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Sonning Lock
2008-05 Sonning Lock.JPG
Sonning Lock from the head gates.
Waterway River Thames
County Berkshire
Maintained by Environment Agency
Operation Hydraulic
First built 1773
Latest built 1905
Length 47.57 m (156 ft 1 in)
Width 5.46 m (17 ft 11 in)
Fall 1.63 m (5 ft 4 in)
Above sea level 115'
Distance to
Teddington Lock
52 miles
Power is available out of hours

Sonning Lock is a lock and associated weir situated on the River Thames at the village of Sonning near Reading, Berkshire, England. The first lock was built by the Thames Navigation Commission in 1773 and it has been rebuilt three times since then. There is a weir a little upstream at the top of the island where Sonning Backwater separates from the main course of the river.


Gardens at Sonning Lock.

A weir at Sonning is recorded as belonging to the Blunte family in the 15th century. This was associated with the mill and fisheries and mention is made of a "Locke-heise" at this time. The flash lock was replaced in 1773 by the pound lock. This was the highest upstream of the eight locks constructed after the navigation act of 1770. It was commissioned in 1771 but took two years to build. Fir wood was originally used for these locks, but this decayed very quickly and was replaced at Sonning by oak in 1787. Repairs took place in 1827 when the old flash lock was brought back temporarily into use. By this time a lock house had been built.

The lock-keeper from 1845 to 1878 was James Sadler, a poet and beekeeper. He wrote verses about the river and about bees, and is credited with the invention of the Berkshire hive. One of his works The Thames from Oxford to Windsor is a rhymed list of the locks, bridges and towns.

The lock was rebuilt in 1868. The weirs were reconstructed in 1898 and further rebuilding of the lock occurred in 1905.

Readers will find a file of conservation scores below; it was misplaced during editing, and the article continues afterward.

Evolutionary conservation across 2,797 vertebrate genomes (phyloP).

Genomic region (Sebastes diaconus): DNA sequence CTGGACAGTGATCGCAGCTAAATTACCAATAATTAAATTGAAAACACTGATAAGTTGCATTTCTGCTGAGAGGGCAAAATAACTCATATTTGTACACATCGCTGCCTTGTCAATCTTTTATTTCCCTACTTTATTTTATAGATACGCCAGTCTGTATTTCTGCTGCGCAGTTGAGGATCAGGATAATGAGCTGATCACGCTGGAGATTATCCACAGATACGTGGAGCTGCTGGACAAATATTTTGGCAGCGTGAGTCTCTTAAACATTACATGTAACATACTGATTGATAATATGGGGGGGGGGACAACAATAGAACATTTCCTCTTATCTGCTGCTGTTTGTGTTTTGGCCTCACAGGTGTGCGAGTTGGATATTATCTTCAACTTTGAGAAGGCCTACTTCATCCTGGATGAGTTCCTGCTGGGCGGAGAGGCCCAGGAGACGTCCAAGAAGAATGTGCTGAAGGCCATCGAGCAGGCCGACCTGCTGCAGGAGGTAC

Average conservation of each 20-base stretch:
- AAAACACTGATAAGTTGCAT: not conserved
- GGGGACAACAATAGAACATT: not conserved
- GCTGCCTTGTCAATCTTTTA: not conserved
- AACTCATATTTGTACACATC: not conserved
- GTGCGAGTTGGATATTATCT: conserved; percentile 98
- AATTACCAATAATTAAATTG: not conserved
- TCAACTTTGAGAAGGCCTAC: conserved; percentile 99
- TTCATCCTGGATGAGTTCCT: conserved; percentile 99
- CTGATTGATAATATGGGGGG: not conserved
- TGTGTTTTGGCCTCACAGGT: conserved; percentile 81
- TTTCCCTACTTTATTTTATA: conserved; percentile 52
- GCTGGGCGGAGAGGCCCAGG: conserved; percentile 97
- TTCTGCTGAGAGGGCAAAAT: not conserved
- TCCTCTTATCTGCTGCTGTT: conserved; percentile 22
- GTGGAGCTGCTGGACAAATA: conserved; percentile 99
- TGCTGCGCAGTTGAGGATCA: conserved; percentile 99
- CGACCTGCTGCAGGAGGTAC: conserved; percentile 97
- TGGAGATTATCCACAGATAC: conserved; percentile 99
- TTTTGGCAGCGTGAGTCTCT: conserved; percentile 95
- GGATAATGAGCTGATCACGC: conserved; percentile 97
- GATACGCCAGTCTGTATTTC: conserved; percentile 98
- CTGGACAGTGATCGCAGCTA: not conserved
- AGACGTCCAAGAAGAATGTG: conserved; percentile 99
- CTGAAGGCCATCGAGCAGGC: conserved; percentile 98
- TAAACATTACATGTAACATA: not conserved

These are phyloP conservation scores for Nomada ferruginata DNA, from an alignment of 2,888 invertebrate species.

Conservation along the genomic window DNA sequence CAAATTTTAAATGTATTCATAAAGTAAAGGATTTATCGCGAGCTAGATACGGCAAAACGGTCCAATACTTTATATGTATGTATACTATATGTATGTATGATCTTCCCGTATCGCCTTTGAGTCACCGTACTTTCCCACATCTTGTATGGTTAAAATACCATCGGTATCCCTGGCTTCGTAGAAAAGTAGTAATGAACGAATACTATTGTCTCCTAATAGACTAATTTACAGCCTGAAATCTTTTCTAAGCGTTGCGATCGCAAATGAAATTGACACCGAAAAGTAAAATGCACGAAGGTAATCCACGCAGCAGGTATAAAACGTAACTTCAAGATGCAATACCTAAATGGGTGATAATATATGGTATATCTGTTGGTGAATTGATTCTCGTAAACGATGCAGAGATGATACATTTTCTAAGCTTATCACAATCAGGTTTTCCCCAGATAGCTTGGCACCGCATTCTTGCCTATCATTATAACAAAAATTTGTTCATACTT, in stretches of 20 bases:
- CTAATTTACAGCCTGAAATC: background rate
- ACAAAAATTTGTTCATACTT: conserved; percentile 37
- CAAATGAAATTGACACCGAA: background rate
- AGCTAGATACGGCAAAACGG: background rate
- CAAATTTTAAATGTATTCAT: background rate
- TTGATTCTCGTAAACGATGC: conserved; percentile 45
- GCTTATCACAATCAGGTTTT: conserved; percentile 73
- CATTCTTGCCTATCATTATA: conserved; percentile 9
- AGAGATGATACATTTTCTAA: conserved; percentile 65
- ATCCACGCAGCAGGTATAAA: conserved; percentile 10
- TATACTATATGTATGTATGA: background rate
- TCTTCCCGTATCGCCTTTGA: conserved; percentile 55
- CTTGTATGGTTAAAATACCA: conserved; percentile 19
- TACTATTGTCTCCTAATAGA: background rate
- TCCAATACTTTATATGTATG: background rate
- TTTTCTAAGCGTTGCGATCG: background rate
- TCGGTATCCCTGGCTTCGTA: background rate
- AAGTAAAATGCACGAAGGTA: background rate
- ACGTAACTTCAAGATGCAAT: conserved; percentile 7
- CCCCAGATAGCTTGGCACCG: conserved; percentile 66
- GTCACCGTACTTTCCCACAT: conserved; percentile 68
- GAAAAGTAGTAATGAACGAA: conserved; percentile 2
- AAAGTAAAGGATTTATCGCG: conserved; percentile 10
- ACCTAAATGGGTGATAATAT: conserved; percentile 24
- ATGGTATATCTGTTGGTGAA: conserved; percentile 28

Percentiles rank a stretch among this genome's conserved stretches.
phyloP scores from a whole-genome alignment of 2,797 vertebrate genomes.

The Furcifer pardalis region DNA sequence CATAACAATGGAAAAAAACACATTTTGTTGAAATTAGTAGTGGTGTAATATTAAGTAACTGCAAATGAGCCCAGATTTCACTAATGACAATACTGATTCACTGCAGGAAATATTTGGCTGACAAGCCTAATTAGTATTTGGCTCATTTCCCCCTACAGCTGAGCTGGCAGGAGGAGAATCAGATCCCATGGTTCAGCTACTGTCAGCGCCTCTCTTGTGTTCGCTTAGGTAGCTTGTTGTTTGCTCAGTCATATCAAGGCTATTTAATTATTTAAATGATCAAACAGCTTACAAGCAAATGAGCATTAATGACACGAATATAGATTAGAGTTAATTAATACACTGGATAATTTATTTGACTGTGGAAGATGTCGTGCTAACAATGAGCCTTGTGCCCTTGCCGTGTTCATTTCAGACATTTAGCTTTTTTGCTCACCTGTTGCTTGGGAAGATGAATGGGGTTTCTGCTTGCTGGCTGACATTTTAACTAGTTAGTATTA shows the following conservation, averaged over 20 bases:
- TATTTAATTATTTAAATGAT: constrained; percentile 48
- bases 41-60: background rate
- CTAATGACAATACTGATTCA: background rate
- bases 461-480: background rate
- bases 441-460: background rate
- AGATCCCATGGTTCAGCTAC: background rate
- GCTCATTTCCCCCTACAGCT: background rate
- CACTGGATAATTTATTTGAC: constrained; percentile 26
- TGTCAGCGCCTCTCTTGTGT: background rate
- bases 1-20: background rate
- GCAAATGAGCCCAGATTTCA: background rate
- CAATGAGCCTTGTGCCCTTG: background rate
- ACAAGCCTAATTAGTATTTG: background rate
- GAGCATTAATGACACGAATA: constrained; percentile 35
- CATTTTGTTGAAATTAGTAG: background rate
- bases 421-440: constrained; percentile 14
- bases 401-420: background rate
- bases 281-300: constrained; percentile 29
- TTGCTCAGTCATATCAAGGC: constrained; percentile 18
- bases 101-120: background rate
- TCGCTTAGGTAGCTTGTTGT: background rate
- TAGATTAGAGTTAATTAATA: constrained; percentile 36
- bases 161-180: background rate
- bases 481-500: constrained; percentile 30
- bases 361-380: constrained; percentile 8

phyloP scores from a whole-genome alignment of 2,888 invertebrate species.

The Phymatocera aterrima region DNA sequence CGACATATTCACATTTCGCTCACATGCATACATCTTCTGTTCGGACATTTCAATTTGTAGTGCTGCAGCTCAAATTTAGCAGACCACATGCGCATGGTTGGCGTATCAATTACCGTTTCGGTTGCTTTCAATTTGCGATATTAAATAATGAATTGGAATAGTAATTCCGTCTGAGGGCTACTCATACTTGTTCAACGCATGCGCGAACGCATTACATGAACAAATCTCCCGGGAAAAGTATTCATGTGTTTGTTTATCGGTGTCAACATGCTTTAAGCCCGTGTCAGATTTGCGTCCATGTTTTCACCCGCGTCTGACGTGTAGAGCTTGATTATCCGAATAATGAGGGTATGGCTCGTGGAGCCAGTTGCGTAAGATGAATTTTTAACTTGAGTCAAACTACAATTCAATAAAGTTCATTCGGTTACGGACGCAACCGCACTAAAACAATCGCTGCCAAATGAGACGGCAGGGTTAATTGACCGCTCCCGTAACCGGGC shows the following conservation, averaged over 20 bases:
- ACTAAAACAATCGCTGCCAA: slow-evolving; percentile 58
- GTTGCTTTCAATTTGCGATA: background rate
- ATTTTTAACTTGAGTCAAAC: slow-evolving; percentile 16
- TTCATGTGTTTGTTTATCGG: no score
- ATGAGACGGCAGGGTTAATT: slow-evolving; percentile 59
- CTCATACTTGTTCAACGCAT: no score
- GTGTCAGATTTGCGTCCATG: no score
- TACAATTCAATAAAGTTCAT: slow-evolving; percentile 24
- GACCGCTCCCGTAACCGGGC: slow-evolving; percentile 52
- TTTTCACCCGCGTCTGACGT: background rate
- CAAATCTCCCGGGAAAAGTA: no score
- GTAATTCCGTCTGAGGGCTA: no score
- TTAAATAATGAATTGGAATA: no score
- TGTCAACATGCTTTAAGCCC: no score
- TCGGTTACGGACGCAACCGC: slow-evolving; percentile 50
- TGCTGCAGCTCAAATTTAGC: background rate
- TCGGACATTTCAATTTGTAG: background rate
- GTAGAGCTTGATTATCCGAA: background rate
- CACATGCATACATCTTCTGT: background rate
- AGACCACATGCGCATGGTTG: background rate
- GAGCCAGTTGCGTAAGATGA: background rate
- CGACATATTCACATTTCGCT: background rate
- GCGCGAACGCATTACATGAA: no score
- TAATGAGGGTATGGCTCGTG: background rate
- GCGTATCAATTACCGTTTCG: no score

Access to the lock

The lock is a short walk upstream from Sonning Bridge, which itself is close to the centre of Sonning. It is also accessible via a short footpath between St Andrew's Church and the river. The path by the river continues into the town of Reading.

Reach above the lock

Sonning lock
Looking downstream towards Sonning Lock, with the lock to the right and the weir to the left.

On the southern Berkshire bank, on the approach into Reading is the Thames Valley Park. Beyond the northern Oxfordshire bank are Caversham Lakes which include the Redgrave Pinsent Rowing Lake and the Thames & Kennet Marina. Access to these is on the upper part of the reach, opposite the entrance to the River Kennet at Blake's Lock. There is a bend in the river before Herons Island, View Island and Caversham Lock. Sonning Regatta takes place at Sonning in May, while Reading Town Regatta and Thames Valley Park Regatta are held further upstream in June.

There are navigation transit markers just downstream of the entrance to the Thames & Kennet Marina, to allow river users to check their speed.

Sonning Lock from downstream on the Thames Path.
Thames Path

The Thames Path stays on the southern bank all the way to Caversham Lock, crossing the River Kennet on Horseshoe Bridge, which is attached to Brunel's Great Western Railway Bridge.

Canal boats in Sonning Lock
Canal boats in Sonning Lock.

Literature and the media

"The floral tastes of the lock-keeper generally make Sonning Lock very bright and gay." — Charles Dickens (1882)

Is there a spot more lovely than the rest,
By art improved, by nature truly blest?
A noble river at its base running,
It is a little village known as Sonning.

James Sadler (1845–1885), Sonning lock keeper
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